Via Drudge and the Hill, no wonder they’re calling it a rescue package. For once, there’s actually some truth to one of this tool’s talking points. Some studies do show a link between rising unemployment and domestic violence, which shouldn’t come as a surprise. The Boston Globe:
Economic stresses often lead to more frequent abuse, more violent abuse, and more dangerous abuse when domestic violence already exists. Domestic violence programs report that victims experience an increase in abuse in part because out-of-work abusers have more opportunity to batter. Rhode Island, for example, has recently seen a 25 percent increase in felony-level domestic violence crimes. Victims end up with fewer opportunities to contact programs for help, attend support groups, or get away from the batterer.
Compounding the problem, domestic violence programs face a trio of economic factors – cuts in federal funding, increased demand for services, and decreased private donations as people lose their jobs or see a downturn in their personal finances. These budget constraints make it more difficult for local programs to meet the needs of their communities.
Anecdotal reports last year from shelters and crisis centers claim a surge in victims, and needless to say, the problem isn’t confined to America. Where Dingy goes off the rails is in his trademark rhetorical sloppiness: Some men “tend to become abusive” under the strain of job loss but “men” generally do not, as far as I know, unless he wants to show us data claiming that the number of batterers exceeds 50 percent. Also, while abusive men are more dangerous than women, I’m not sure he’s right that the former outnumber the latter. According to Cathy Young, “A review of hundreds of studies, published in 2000 by British psychologist John Archer of the University of Central Lancashire, found that women are as likely to initiate partner violence as men…” If recession-related stress and money woes are shortening men’s tempers, they’re probably shortening women’s too — which, ironically, only improves Reid’s argument about the jobs bill, although he’s too captive to identity politics to try to make that point.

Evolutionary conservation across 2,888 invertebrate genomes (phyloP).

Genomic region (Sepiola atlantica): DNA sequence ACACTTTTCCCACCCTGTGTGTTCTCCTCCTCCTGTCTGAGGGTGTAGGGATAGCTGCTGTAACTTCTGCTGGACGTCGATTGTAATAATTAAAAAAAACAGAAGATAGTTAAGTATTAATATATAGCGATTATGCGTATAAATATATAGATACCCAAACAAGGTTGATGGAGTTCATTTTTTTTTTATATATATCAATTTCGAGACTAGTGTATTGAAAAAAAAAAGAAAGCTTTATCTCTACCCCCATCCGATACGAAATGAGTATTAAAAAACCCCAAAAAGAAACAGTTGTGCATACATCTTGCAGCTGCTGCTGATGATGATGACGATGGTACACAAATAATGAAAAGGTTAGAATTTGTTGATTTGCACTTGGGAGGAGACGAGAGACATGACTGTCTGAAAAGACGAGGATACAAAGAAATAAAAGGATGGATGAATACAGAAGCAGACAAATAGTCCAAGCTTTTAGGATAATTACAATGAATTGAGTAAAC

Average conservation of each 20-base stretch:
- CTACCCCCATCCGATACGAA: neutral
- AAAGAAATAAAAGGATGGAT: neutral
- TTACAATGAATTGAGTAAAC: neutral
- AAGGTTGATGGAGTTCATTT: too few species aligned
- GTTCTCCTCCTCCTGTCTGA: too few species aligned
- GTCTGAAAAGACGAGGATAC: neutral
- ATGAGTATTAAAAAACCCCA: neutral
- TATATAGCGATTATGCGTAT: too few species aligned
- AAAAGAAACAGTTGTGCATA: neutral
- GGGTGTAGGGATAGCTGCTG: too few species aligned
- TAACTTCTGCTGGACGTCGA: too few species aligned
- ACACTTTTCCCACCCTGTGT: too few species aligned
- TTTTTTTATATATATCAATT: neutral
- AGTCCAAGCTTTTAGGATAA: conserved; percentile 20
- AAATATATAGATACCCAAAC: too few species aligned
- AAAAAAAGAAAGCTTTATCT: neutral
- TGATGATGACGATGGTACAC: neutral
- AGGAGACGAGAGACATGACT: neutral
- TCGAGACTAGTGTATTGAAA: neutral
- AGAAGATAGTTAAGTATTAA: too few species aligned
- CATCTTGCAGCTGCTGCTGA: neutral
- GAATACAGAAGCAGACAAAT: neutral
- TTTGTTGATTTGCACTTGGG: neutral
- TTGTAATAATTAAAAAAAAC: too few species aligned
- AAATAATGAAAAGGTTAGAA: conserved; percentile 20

But never mind all that; there’ll be plenty of time to discuss it further in the next few days as the inevitable round of angry op-eds and blog posts debating domestic violence stats gets going in full swing. Here’s the real question: If passing a jobs bill is needed to rescue women (and men) in distress, then why didn’t this moron and his caucus get to work on it earlier instead of focusing on ObamaCare to the exclusion of all else?